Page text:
Tuesday, December 13

Book Review: The 10 Big Lies About America

Author: Michael Medved
Title: The 10 Big Lies About America
Genre: Non-Fiction, Politics
Pages: 288
First Published: November 2008
Where I Got It: Borrowed it from Library

"In this bold and brilliantly argued book, acclaimed author and talk-radio host Michael Medved zeroes in on ten of the biggest fallacies that millions of Americans believe about our country—in spite of incontrovertible facts to the contrary. In The 10 Big Lies About America, Medved pinpoints the most pernicious pieces of America-bashing disinformation that pollute current debates about the economy, race, religion in politics, the Iraq war, and other contentious issues.

The myths that Medved deftly debunks include:

Myth: The United States is uniquely guilty for the crime of slavery and based its wealth on stolen African labor.

Fact: The colonies that became the United States accounted for, at most, 3 percent of the abominable international slave trade; the persistence of slavery in America slowed economic progress; and the U.S. deserves unique credit for ending slavery.

Myth: The alarming rise of big business hurts the United States and oppresses its people. 

Fact: Corporations played an indispensable role in building America, and corporate growth has brought progress that benefits all with cheaper goods and better jobs. 

Myth: The Founders intended a secular, not Christian, nation. 

Fact: Even after ratifying the Constitution, fully half the state governments endorsed specific Chris­tian denominations. And just a day after approving the First Amendment, forbidding the establishment of religion, Congress called for a national “day of public thanksgiving and prayer” to acknowledge “the many signal favors of Almighty God.”

Myth: A war on the middle class means less comfort and opportunity for the average American. 

Fact: Familiar campaign rhetoric about the victimized middle class ignores the overwhelming statistical evidence that the standard of living keeps rising for every segment of the population, as well as the real-life experience of tens of millions of middle-class Americans.

Each of the ten lies—widely believed among elites and taught as truth in universities and public schools—is a grotesque, propagandistic distortion of the historical record. For everyone who is tired of hearing America denigrated by people who don’t know what they’re talking about, The 10 Big Lies About America supplies the ammunition necessary to fire back the next time somebody tries to recycle these baseless beliefs. Medved’s witty, well-documented rebuttal is a refreshing reminder that as Americans we should feel blessed, not burdened, by our heritage."


I debated myself whether or not to review this book for a while. I randomly found this book in my local library when I was looking for books about Scotland (I wrote a paper on Scotland in my geography class). How odd is that? I think it was fate for me to read this...I'm glad I decided to review this and read this, because the book touches base with many "issues" Americans and others have against the United States. 

Professor Hull, my US History professor, had always said its good to have an open ear to different opinions. That was why he always pushed for discussions in class. So when this book came around, I was excited and intrigued to hear this guys opinions. Yes, I call them opinions.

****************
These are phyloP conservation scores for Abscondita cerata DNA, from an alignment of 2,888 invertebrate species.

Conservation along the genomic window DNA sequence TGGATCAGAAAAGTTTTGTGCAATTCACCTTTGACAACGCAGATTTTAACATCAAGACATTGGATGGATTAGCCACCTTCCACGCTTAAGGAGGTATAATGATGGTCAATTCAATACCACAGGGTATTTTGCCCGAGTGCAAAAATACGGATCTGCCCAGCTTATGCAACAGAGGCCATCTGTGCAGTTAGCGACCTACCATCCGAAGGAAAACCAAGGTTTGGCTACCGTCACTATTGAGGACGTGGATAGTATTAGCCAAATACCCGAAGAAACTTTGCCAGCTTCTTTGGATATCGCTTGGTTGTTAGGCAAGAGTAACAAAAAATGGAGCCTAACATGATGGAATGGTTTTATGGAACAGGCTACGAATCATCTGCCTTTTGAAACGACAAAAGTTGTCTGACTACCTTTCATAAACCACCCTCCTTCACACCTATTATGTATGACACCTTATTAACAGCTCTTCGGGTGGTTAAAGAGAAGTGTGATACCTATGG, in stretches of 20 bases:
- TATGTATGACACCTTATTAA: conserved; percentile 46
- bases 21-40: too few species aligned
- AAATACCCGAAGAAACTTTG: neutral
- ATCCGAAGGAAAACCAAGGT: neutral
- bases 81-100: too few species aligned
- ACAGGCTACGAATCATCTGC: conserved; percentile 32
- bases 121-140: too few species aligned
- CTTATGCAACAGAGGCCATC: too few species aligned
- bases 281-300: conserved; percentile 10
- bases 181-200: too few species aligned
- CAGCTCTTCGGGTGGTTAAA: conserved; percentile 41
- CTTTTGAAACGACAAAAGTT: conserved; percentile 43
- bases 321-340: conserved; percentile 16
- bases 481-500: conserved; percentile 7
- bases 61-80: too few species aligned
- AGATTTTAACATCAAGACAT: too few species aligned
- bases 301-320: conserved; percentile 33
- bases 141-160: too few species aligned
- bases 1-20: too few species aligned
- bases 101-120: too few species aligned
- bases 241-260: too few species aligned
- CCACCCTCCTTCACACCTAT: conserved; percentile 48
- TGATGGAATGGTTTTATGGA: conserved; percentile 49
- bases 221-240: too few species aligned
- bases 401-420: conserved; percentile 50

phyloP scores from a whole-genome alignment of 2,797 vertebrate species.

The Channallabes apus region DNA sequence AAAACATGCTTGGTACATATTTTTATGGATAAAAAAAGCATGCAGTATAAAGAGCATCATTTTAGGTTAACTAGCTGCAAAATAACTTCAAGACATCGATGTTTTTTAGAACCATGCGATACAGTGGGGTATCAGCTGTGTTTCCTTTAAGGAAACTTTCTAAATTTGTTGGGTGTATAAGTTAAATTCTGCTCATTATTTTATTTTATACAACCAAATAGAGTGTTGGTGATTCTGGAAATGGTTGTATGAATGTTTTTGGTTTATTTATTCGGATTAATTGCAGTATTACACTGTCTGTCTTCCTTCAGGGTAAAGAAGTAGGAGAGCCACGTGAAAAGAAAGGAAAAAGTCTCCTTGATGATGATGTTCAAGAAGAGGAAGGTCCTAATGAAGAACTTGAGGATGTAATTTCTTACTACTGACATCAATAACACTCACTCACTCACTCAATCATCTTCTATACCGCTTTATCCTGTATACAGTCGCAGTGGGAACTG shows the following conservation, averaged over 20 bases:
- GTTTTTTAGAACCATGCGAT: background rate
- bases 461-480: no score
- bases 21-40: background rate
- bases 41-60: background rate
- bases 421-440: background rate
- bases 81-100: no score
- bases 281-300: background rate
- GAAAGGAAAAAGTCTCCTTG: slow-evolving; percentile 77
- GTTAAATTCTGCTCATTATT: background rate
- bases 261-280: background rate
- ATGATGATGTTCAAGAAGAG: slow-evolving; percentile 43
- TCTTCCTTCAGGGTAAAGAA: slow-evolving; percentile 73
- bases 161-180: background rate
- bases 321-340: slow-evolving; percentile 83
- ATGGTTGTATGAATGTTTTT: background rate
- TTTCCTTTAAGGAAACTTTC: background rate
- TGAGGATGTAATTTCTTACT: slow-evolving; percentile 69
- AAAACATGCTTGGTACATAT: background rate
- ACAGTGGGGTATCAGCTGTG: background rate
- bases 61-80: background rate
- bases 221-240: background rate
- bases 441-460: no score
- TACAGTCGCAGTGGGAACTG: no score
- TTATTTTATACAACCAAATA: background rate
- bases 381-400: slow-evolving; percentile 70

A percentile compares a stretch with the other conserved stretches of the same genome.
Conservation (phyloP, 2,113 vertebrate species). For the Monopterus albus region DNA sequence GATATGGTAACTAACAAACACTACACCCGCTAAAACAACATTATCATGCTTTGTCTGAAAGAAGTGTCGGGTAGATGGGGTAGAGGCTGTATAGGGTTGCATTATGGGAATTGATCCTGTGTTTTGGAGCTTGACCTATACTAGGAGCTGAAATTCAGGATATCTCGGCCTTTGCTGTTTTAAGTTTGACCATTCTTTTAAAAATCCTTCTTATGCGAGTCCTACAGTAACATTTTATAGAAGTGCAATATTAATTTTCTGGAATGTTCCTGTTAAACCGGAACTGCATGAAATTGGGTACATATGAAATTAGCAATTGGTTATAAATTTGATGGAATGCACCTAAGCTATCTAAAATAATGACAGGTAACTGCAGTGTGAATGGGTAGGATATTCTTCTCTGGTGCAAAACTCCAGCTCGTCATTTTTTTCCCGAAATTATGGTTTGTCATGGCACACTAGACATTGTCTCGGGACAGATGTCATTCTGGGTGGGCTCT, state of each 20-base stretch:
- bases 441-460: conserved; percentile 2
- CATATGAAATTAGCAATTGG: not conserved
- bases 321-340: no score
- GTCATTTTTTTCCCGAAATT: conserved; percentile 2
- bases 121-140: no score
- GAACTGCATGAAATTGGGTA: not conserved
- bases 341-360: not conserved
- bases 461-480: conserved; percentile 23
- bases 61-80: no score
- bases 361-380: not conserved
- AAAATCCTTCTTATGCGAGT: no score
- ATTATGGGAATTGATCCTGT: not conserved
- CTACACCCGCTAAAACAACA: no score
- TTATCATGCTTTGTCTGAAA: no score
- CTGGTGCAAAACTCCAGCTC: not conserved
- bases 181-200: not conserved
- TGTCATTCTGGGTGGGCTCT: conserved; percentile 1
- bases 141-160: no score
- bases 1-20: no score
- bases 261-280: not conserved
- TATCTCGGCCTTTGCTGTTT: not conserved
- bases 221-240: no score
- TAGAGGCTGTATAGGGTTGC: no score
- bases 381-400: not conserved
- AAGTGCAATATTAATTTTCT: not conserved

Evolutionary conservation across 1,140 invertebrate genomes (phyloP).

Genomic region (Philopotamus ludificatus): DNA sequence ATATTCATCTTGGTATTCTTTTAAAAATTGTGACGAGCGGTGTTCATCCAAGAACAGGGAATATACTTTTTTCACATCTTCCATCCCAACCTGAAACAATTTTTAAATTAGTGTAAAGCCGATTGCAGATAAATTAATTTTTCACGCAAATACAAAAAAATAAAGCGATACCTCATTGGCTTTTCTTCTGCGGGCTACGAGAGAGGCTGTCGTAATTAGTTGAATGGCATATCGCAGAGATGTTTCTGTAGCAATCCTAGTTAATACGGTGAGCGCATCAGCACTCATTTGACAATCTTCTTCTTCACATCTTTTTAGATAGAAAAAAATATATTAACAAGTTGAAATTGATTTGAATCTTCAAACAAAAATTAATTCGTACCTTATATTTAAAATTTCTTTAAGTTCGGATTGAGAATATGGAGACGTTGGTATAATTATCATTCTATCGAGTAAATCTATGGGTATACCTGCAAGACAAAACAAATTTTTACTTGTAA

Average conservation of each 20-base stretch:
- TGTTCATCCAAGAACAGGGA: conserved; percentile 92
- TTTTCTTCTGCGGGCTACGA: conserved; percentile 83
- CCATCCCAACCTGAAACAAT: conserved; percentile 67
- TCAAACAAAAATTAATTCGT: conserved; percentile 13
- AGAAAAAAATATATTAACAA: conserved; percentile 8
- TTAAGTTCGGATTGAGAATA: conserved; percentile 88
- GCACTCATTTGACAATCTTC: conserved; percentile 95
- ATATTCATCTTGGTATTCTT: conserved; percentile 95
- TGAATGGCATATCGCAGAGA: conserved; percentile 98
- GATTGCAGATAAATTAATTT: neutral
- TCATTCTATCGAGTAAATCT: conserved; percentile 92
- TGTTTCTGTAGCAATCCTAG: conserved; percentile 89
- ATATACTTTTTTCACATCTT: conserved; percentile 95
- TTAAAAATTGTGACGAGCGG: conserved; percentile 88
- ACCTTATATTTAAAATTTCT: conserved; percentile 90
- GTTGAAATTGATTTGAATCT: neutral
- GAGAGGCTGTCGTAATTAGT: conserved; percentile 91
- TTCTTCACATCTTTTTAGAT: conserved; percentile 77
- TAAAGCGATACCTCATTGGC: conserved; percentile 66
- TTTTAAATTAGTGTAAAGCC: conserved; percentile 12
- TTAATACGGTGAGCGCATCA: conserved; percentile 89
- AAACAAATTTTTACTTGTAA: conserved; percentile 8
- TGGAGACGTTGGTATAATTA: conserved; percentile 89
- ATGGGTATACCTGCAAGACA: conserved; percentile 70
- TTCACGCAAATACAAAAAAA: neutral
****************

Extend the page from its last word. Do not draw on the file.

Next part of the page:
This was a quick read. I could barely put it down. Usually with books like these, the writing seems choppy and rather boring. This isn't the case with this one. Michael Medved's writing style seemed to flow very nicely and it kept me interested. I was also impressed by his examples  and his sources. He seems like an intelligent man and I would be very interested in discussing some of these "myths" with him. I agree with him on about 75% of the things he "debunked", but the other 25% I felt like calling him up and giving him a debate he would never forget. 

At times I felt like his "opinions" were strongly biased and one-dimensional. Even though I found his writing to "flow very nicely", at times I felt like he was too emotional and sarcastic about the matters at hand. Also, some parts were dry and very, VERY biased. However, I feel like a learned a lot from the conservative point of view.

Even though I don't agree with him on a lot of points, I can now understand that viewpoint. Since I'm going to school to be a teacher, its always good to learn how to take opposite opinions in stride and understand them. All-in-all, I'm glad I read this book and I learned a lot. I recommend this book to those who would like a good shake up in their reading and for those looking for a good conservative aspect to certain American issues. Our of five stars, I grant this one 4 stars. In all reality it would be 3.5 stars, but I don't give decimals, so I rounded.  


Blodeuedd said...

Yeah....nope, not the book for me, can't say I care one bit. Would not read a book about my own country either ;)

Carole Rae said...

hahaha, I don't blame you. I would probably never had read this if I didn't randomly come across this. =D

Stepping Out of the Page said...

Great review - It doesn't sound like something I'd normally pick up but it does sound very interesting. Thanks for sharing. I'm a new follower :)

Carole Rae said...

Stepping Out of the Page, thanks and welcome! ^.^

Chrissy Peebles said...

Awesome post! I really enjoyed reading it!

Carole Rae said...

Chrissy, well...thank you.^.^ I'm glad you enjoyed it.